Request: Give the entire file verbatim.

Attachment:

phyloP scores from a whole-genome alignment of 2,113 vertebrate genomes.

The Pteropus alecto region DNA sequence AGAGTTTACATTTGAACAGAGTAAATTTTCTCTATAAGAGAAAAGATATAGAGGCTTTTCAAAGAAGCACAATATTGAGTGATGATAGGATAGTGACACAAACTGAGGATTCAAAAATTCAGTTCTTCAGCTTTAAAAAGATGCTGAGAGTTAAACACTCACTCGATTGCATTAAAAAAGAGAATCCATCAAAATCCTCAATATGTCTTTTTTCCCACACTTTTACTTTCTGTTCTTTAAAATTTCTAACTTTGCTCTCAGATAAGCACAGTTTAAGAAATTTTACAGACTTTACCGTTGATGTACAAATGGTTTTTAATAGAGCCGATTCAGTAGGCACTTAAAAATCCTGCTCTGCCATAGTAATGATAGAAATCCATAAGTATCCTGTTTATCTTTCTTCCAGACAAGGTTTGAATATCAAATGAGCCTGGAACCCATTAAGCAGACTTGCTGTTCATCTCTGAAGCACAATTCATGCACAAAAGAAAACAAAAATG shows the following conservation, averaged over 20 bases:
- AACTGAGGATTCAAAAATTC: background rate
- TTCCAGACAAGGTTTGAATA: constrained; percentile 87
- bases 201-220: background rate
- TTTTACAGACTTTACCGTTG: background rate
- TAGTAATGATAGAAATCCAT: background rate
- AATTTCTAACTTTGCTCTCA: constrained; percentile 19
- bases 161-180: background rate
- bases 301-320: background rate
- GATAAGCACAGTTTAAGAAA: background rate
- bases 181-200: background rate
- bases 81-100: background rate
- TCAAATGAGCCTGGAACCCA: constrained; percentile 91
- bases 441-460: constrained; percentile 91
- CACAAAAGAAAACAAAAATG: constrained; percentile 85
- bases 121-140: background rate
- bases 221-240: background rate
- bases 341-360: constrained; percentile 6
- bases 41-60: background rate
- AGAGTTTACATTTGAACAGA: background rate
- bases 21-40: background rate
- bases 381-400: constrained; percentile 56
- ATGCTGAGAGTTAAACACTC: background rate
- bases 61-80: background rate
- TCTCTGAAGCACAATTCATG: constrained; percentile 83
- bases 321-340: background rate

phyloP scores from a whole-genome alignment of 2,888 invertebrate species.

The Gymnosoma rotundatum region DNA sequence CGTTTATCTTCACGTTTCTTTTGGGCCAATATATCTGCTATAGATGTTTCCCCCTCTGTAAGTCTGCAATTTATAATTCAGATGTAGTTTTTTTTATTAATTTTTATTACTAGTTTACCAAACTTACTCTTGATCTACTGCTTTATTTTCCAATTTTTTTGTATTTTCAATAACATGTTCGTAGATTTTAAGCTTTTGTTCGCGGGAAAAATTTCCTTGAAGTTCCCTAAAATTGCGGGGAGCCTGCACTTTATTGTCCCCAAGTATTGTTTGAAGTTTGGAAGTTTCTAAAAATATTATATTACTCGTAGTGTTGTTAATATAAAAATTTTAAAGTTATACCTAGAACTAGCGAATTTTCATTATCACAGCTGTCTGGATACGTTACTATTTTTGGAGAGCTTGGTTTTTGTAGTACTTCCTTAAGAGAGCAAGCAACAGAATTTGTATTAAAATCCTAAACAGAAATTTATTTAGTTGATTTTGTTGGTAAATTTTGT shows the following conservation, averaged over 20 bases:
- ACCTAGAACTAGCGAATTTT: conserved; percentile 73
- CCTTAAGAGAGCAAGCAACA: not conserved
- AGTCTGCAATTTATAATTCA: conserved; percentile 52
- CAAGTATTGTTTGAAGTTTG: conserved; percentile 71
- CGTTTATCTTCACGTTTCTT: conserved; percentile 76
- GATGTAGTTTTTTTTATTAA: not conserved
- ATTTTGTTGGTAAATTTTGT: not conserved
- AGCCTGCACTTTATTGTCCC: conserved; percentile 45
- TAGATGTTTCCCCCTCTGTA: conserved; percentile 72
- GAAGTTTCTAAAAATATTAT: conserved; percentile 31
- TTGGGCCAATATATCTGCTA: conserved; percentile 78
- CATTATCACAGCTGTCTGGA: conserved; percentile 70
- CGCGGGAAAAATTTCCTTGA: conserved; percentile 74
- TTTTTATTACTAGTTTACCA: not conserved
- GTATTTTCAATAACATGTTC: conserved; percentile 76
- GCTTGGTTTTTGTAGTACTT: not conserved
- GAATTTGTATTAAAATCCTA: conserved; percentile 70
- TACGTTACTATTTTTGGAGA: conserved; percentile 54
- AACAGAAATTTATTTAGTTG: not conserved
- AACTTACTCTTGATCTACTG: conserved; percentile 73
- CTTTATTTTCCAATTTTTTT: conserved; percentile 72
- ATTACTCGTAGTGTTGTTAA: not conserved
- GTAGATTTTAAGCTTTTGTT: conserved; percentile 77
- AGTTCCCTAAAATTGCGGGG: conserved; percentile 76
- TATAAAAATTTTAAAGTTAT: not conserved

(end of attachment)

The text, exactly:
phyloP scores from a whole-genome alignment of 2,113 vertebrate genomes.

The Pteropus alecto region DNA sequence AGAGTTTACATTTGAACAGAGTAAATTTTCTCTATAAGAGAAAAGATATAGAGGCTTTTCAAAGAAGCACAATATTGAGTGATGATAGGATAGTGACACAAACTGAGGATTCAAAAATTCAGTTCTTCAGCTTTAAAAAGATGCTGAGAGTTAAACACTCACTCGATTGCATTAAAAAAGAGAATCCATCAAAATCCTCAATATGTCTTTTTTCCCACACTTTTACTTTCTGTTCTTTAAAATTTCTAACTTTGCTCTCAGATAAGCACAGTTTAAGAAATTTTACAGACTTTACCGTTGATGTACAAATGGTTTTTAATAGAGCCGATTCAGTAGGCACTTAAAAATCCTGCTCTGCCATAGTAATGATAGAAATCCATAAGTATCCTGTTTATCTTTCTTCCAGACAAGGTTTGAATATCAAATGAGCCTGGAACCCATTAAGCAGACTTGCTGTTCATCTCTGAAGCACAATTCATGCACAAAAGAAAACAAAAATG shows the following conservation, averaged over 20 bases:
- AACTGAGGATTCAAAAATTC: background rate
- TTCCAGACAAGGTTTGAATA: constrained; percentile 87
- bases 201-220: background rate
- TTTTACAGACTTTACCGTTG: background rate
- TAGTAATGATAGAAATCCAT: background rate
- AATTTCTAACTTTGCTCTCA: constrained; percentile 19
- bases 161-180: background rate
- bases 301-320: background rate
- GATAAGCACAGTTTAAGAAA: background rate
- bases 181-200: background rate
- bases 81-100: background rate
- TCAAATGAGCCTGGAACCCA: constrained; percentile 91
- bases 441-460: constrained; percentile 91
- CACAAAAGAAAACAAAAATG: constrained; percentile 85
- bases 121-140: background rate
- bases 221-240: background rate
- bases 341-360: constrained; percentile 6
- bases 41-60: background rate
- AGAGTTTACATTTGAACAGA: background rate
- bases 21-40: background rate
- bases 381-400: constrained; percentile 56
- ATGCTGAGAGTTAAACACTC: background rate
- bases 61-80: background rate
- TCTCTGAAGCACAATTCATG: constrained; percentile 83
- bases 321-340: background rate

phyloP scores from a whole-genome alignment of 2,888 invertebrate species.

The Gymnosoma rotundatum region DNA sequence CGTTTATCTTCACGTTTCTTTTGGGCCAATATATCTGCTATAGATGTTTCCCCCTCTGTAAGTCTGCAATTTATAATTCAGATGTAGTTTTTTTTATTAATTTTTATTACTAGTTTACCAAACTTACTCTTGATCTACTGCTTTATTTTCCAATTTTTTTGTATTTTCAATAACATGTTCGTAGATTTTAAGCTTTTGTTCGCGGGAAAAATTTCCTTGAAGTTCCCTAAAATTGCGGGGAGCCTGCACTTTATTGTCCCCAAGTATTGTTTGAAGTTTGGAAGTTTCTAAAAATATTATATTACTCGTAGTGTTGTTAATATAAAAATTTTAAAGTTATACCTAGAACTAGCGAATTTTCATTATCACAGCTGTCTGGATACGTTACTATTTTTGGAGAGCTTGGTTTTTGTAGTACTTCCTTAAGAGAGCAAGCAACAGAATTTGTATTAAAATCCTAAACAGAAATTTATTTAGTTGATTTTGTTGGTAAATTTTGT shows the following conservation, averaged over 20 bases:
- ACCTAGAACTAGCGAATTTT: conserved; percentile 73
- CCTTAAGAGAGCAAGCAACA: not conserved
- AGTCTGCAATTTATAATTCA: conserved; percentile 52
- CAAGTATTGTTTGAAGTTTG: conserved; percentile 71
- CGTTTATCTTCACGTTTCTT: conserved; percentile 76
- GATGTAGTTTTTTTTATTAA: not conserved
- ATTTTGTTGGTAAATTTTGT: not conserved
- AGCCTGCACTTTATTGTCCC: conserved; percentile 45
- TAGATGTTTCCCCCTCTGTA: conserved; percentile 72
- GAAGTTTCTAAAAATATTAT: conserved; percentile 31
- TTGGGCCAATATATCTGCTA: conserved; percentile 78
- CATTATCACAGCTGTCTGGA: conserved; percentile 70
- CGCGGGAAAAATTTCCTTGA: conserved; percentile 74
- TTTTTATTACTAGTTTACCA: not conserved
- GTATTTTCAATAACATGTTC: conserved; percentile 76
- GCTTGGTTTTTGTAGTACTT: not conserved
- GAATTTGTATTAAAATCCTA: conserved; percentile 70
- TACGTTACTATTTTTGGAGA: conserved; percentile 54
- AACAGAAATTTATTTAGTTG: not conserved
- AACTTACTCTTGATCTACTG: conserved; percentile 73
- CTTTATTTTCCAATTTTTTT: conserved; percentile 72
- ATTACTCGTAGTGTTGTTAA: not conserved
- GTAGATTTTAAGCTTTTGTT: conserved; percentile 77
- AGTTCCCTAAAATTGCGGGG: conserved; percentile 76
- TATAAAAATTTTAAAGTTAT: not conserved